6 August 1888
MR. RICHARD MANSFIELD AT THE LYCEUM
After much manoeuvring and counter manoeuvring, Mr. Richard Mansfield has succeeded in outdistancing his rival, Mr. Bandmann, and has presented himself to the English public in a version of the "Strange Case of Dr. Jekyll and Mr. Hyde" a good forty eight hours before anybody else. This effort, which for a moment seemed likely to be baffled by the astuteness and fertile resource of his antagonist, may be of good omen. The demand for dramatic versions of Mr. Stevenson's fascinating little story cannot be supposed at this dull period of the dramatic calendar to be at fever height; and it is more then possible that two Jekylls and two Hydes may prove ot be in excess of the public requirements. If so, there is a manifest advantage in being first in the field. Apart from this, the sympathy of playgoers is attracted to the Lyceum piece by more than one influence. Nobody appears to have discovered any dramatic capabilities in this narrative till Mr. Mansfield saw, or believed he saw, in it a good vehicle for his talents; and having induced his friend, Mr. Russell Sullivan, the American playwright, to prepare it for the stage, with the sanction of the original author, brought it out at Boston, and subsequently in New York, with brilliant success. Mr. Mansfield has thus acquired the sort of claim that attaches to priority of possession. A more fortunate circumstance for him still is that English playgoers, as was abundantly testified by the aspect of the Lyceum Theatre at the rising of the curtain on Saturday, are curious about Mr. Mansfield. He left us some seven or eight years ago an obscure young actor; he has returned with a great renown. In America his doings excite and interest second only to those of Mr. Irving when he happens to be on that side of the Atlantic; and though the present piece is not that in which he gained his high reputation, it has given rise to no little discussion and is considered by his American admirers to exhibit a new phase of his powers.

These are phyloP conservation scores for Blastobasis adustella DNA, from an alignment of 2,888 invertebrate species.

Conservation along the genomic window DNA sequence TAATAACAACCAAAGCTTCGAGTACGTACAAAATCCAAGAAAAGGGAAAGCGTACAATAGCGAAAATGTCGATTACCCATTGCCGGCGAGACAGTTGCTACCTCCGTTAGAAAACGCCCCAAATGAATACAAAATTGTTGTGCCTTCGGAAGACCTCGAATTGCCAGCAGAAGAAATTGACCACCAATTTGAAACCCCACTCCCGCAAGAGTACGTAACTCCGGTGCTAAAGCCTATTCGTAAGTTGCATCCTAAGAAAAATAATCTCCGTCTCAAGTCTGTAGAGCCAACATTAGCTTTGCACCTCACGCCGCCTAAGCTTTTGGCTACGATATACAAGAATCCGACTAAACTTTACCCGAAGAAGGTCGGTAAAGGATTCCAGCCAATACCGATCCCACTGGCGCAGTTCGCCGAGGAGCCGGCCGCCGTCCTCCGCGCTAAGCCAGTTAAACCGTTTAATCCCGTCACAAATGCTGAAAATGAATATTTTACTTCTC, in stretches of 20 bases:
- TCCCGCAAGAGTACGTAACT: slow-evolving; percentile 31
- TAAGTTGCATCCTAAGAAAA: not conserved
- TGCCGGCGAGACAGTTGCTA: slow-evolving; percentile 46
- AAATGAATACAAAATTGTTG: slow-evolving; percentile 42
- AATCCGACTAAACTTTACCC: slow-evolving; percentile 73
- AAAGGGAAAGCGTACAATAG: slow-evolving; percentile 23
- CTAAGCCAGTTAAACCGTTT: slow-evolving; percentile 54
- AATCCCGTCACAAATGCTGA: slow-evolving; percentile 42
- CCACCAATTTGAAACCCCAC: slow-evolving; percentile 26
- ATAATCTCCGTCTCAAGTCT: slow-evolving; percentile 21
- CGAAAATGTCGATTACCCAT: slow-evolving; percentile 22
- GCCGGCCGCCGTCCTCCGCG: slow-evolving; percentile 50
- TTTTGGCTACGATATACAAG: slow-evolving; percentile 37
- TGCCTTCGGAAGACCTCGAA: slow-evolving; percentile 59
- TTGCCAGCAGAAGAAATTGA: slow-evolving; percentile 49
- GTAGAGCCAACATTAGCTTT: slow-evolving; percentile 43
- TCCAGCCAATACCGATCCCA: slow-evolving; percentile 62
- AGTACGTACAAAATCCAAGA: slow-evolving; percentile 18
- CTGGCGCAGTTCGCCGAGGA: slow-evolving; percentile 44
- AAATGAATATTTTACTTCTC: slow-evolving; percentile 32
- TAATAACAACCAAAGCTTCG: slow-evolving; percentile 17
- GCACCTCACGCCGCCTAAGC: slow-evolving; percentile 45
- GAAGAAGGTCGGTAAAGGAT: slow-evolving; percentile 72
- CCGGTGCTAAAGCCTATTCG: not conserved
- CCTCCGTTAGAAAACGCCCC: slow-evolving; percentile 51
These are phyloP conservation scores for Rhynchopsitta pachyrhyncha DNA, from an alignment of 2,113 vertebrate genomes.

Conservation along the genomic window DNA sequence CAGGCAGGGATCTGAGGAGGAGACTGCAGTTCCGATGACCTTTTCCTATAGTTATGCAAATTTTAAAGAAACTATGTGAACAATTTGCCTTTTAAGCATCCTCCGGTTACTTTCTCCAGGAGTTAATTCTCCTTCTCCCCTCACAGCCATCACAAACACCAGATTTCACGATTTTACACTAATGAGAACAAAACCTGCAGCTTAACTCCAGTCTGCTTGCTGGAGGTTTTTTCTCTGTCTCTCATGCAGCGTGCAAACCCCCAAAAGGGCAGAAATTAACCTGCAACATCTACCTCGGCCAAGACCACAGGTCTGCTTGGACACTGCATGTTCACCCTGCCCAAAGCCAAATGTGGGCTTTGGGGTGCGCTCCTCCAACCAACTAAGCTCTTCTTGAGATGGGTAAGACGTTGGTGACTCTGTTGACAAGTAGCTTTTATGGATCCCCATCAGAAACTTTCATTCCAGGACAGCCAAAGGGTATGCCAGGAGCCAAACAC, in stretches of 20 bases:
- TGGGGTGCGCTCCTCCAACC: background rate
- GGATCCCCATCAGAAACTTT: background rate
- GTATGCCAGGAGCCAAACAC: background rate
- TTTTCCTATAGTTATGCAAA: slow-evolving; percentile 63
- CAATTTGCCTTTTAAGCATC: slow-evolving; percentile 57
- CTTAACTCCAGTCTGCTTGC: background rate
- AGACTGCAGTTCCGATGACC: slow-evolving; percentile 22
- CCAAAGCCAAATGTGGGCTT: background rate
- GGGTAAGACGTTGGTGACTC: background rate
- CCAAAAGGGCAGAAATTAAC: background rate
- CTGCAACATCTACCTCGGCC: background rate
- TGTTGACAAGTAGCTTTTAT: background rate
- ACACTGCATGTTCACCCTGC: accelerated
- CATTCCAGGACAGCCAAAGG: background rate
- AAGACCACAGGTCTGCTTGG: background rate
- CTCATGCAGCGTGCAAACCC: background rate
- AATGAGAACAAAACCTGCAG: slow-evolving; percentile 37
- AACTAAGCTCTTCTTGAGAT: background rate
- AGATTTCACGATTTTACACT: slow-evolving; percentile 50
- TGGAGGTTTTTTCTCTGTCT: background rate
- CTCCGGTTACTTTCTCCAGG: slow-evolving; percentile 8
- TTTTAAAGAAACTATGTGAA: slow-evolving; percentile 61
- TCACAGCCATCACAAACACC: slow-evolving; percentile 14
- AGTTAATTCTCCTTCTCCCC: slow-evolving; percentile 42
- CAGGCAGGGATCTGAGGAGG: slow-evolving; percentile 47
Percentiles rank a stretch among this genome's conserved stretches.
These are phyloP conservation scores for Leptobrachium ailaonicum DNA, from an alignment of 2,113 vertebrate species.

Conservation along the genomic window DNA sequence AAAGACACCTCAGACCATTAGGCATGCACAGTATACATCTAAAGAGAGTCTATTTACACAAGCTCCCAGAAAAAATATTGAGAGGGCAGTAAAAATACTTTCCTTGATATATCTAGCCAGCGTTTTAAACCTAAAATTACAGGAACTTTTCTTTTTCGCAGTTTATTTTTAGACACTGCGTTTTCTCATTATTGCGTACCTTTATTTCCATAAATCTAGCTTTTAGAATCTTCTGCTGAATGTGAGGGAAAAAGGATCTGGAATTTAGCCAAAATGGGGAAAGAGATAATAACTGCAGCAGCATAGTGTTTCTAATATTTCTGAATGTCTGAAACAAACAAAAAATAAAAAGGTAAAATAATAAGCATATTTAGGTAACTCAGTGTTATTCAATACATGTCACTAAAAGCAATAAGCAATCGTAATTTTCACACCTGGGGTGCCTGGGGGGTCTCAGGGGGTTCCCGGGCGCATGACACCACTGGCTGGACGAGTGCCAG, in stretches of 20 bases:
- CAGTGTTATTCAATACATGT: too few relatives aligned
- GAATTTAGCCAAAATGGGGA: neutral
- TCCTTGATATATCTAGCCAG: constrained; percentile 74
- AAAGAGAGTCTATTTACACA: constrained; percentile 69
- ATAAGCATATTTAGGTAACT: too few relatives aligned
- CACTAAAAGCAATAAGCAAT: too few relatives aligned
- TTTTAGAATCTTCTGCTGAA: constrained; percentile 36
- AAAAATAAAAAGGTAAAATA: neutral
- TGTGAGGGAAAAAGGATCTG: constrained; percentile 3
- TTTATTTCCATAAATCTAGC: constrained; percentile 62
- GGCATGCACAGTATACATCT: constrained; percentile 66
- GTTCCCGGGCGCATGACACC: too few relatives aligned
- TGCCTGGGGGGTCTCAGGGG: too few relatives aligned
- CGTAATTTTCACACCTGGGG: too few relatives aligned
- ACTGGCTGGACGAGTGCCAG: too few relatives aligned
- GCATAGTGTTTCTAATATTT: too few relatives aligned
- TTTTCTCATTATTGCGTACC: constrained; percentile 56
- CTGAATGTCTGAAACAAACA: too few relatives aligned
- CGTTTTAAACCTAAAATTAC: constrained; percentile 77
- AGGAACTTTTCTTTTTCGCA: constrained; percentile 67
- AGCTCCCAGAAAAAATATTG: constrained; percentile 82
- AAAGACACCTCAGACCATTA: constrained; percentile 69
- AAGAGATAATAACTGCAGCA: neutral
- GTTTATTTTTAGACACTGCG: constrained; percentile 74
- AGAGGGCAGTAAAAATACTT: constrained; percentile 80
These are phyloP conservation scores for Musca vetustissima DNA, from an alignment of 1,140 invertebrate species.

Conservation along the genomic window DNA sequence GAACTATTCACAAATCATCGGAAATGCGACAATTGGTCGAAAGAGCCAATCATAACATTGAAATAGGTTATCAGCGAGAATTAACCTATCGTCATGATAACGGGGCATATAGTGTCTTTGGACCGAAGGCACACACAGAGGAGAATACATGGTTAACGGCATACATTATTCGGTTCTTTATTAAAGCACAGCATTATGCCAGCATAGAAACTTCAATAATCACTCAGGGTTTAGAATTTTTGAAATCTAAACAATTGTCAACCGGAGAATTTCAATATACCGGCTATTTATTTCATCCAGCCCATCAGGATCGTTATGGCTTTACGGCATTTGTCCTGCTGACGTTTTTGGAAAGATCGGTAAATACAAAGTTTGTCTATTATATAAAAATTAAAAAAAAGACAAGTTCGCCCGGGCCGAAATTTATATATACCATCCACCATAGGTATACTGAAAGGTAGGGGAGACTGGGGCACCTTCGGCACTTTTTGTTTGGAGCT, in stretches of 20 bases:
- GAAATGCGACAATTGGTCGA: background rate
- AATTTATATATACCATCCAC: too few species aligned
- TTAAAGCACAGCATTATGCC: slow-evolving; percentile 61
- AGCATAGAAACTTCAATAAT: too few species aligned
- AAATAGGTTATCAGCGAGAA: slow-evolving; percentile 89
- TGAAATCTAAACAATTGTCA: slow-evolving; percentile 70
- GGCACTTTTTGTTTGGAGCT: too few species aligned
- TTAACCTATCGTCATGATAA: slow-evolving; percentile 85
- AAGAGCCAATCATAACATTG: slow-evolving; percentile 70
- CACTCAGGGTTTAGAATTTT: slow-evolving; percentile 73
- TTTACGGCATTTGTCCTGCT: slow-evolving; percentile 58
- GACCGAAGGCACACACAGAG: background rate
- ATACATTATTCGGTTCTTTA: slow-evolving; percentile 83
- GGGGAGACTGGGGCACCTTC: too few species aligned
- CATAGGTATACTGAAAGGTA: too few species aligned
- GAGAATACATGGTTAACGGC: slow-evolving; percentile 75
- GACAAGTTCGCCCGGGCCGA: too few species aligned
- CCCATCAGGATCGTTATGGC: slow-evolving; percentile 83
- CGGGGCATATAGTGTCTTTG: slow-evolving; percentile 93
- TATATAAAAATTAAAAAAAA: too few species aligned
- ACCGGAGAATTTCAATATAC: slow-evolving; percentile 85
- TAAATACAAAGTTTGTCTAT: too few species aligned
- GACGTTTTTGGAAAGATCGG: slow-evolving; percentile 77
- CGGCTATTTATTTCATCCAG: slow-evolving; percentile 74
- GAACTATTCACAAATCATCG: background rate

Mr. Mansfield's first entrance on the stage on Saturday caused some surprise, and, we are bound to add, some shade of disappointment. The spectators were not prepared to find the grave and stately Jekyll transformed into a young gentleman of slight stature and of somewhat insignificant appearance. But the adapter has judged it imperatively necessary to introduce what is called "a love interest" into the sombre story of the doctor and his evil double; and this preliminary settled, there was nothing left but to make Jekyll the enamoured and necessarily youthful swain. The price paid for this departure is doubly heavy; for the love making between Jekyll and the daughter with whom it has pleased the dramatist to endow Sir Danvers Carew does not stir the pulses; and the tones, gestures, and movements of Miss Beatrice Cameron were unfortunately of a nature to make the spectator sigh for one touch of truth and spontaneous impulse. It was the sudden appearance of the terrible Hyde towards the close of this scene and the murderous attack upon Sir Danvers that struck the imaginative keynote and brought the whole house to that mood of silent attention which is the crowning evidence of the actor's power. But a moment had passed since Jekyll had left the terrace by the drawing room windows when this strange creature reappeared, bent and twisted of form, with odd contortions of the hands and stealthy, tiger like movements, hissing out words of scorn and defiance. The change appears to be accomplished without mechanical aids beyond some touches that give a repulsive pallor to the features, and some sudden manipulation of the eyes which completes the sinister aspect of this embodiment of evil. The wigmaker's art, which is potent on these occasions, played no part, for Mr. Mansfield wore throughout his own hair. As much as to anything else, the chill of terror felt by the spectator was attributable to the fierce, raucous tones of the monster as he shouted with devilish glee, clawing at his victim's breast and trampling him under foot "with apelike fury" as the story says. The subsequent changes from Jekyll to Hyde were still more impressive, and were for the most part effected on a half darkened stage in full view of the spectator. Whenever Mr. Mansfield becomes Hyde, his savage chuckles, his devilish gloating over evil, his malignant sarcasms, his fierce energy of hate and revelling in all sinful impulses awaken strange sensations in the spectator; and the unearthly restless figure of this variation upon Frankenstein's fatal handiwork takes a powerful hold on the imagination.